by Nancy W. Vickers
Hyatt Headley was a cross between Tom Sawyer and Bob Hope. To those who
knew him, he was a treasure. He always had a story and he could always
make you smile. We lost him on January 26, 2004 at the age of 86, and he
was buried at Bethany Baptist Church Cemetery in Callao. He will be sorely
missed, but the seeds of laughter he planted will live forever. Many called
him the unofficial “Mayor of Callao”; others called him the “Bob Hope of
Callao”. Nobody ever told a story like Hyatt! Folks would cluster around
him to listen.
His Mama never knew where Hyatt was. He was always running around the creek
shore or down looking at the steamships. He would head for the Cowart Wharf
at the end of the road soon after breakfast to join his buddies William
Cowart and Sam Headley, Jr.. Hyatt definitely was mischievous, a bit of
an instigator and always a leader. His childhood was filled with teasing,
fun and games. The three boys would work at odd jobs long enough to make
enough money to buy cookies and a drink. Once they purchased a pack of
cigarettes, but after getting sick and turning green, they swore an oath
to never tell, and their parents never did find out.
Hyatt was the ringleader of the three boys who always played together. His sense of humor could always draw a crowd when the steamboats docked at the local wharf. Produce, cattle, chickens, tomatoes, etc. were bought and sold at the docks, and Hyatt thrived on all the activity. The captains of the steamers looked for Hyatt and allowed him to come aboard. His imagination went wild and he thought he was in heaven as he roamed the decks of the steamer. His dream was to be a steamboat captain one day.
Mrs. Bea Gawen, Hyatt’s devoted special friend, shared a story with me about his love of steamboats. The boats would stop at the local ports where they would load and unload different items the local folks needed. Once Hyatt was allowed to come aboard and ride from the Cowart Wharf to the Lewisetta Wharf. The Captain let him blow the whistle before he got off the boat. Hyatt had to walk all the way home, a distance of about two miles, but he was happy as could be!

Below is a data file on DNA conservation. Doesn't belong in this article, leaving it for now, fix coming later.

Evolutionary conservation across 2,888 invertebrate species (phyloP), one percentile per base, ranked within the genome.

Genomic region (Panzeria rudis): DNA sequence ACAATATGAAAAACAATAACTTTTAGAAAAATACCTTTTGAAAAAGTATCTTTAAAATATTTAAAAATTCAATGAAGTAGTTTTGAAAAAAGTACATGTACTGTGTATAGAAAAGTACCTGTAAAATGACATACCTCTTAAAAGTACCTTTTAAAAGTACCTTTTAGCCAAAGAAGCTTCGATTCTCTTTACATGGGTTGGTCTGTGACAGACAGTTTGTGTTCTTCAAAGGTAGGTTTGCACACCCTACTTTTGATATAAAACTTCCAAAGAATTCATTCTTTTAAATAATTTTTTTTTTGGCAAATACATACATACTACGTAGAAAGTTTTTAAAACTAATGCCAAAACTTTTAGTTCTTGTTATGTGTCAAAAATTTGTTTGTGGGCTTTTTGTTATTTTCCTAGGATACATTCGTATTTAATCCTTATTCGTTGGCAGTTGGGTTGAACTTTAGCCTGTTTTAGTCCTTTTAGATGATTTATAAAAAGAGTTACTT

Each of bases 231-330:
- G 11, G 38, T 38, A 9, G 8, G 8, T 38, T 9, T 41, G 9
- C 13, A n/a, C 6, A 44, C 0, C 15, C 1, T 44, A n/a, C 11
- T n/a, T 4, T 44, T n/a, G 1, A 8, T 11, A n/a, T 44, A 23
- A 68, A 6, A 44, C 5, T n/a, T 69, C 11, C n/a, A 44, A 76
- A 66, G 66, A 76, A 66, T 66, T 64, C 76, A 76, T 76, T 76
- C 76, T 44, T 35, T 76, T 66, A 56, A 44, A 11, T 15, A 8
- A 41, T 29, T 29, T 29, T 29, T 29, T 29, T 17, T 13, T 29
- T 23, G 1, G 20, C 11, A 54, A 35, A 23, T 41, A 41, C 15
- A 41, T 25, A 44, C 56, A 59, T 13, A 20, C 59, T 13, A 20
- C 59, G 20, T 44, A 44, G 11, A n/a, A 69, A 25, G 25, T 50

Mrs. Dora Harding held Sunday School in an outside shed lined with benches.
She would play the old pump organ and everyone would sing. During the little
service Hyatt was pumping the organ, and he had a mischievous grin on his
face. When he changed the song “Bringing in the Sheaves” to “Bringing in
the Cheese”, everyone burst out laughing. Mrs. Harding shook her finger
at him and said, “No more of that, Master Hyatt!”
Mrs. Carolyn Cralle, Hyatt’s sister, told me so many wonderful stories about her brother. Once some boys dared Hyatt to shave off all his hair. When his parents drove him to Lewis Evans’ Barber Shoppe in Callao in their Model T Ford, he jumped out of the car and ran in the shop. “Mama said shave all my hair off”, he told Lewis. By the time Mom and Dad arrived at the door, there was no turning back; half of his hair was already shaved off! He won the $5 bet, but his parents weren’t too happy.
When the Floating Theatre came to Kinsale, it anchored on the shore where
the granary is now located. Hyatt saw a way to earn some money because
big crowds always came to see the show. He would fill up some pitchers
and sell cups of water to the folks waiting on the hillside for the show
to begin. He was very innovative.
The Haydons were so good to Hyatt and they loved him like a son. Mrs. Haydon always saved him a pitcher full of fresh, cold milk because he loved it so much. Hyatt fell in love with the farmer’s daughter, Virginia, and they married on October 13, 1941.
The video rental store in Callao was once Hyatt and Virginia’s corner drug store known as People’s Drug Sundry. For 35 years (1940 until Hyatt’s retirement in 1975) this was the friendliest place in town. Hyatt greeted all of his customers by name as they entered his store and this made them feel important. He was famous for his jokes and stories, and nobody could tell them any better. He could make the best limeade in the world and spin a yarn at the same time. The taste of his fried chicken, hamburgers, fries, delicious homemade pies and chocolate nut sundaes lingers even today in the minds of his many friends. Mrs. Clara Headley, and later her daughter Mrs. Vivian Headley Balderson, made those wonderful pies for many years. The pies sitting near you at the counter on pedestal cake stands looked like a picture in a magazine.
Hyatt and Virginia would open the store early in the morning, and soon the row of counter seats would be filled with his “regulars” catching up on the news of the day. Salesmen loved swapping stories and jokes with Hyatt. Everyone knew him. New comic books came out on Tuesdays (two for 25 cents) and they sold out quickly.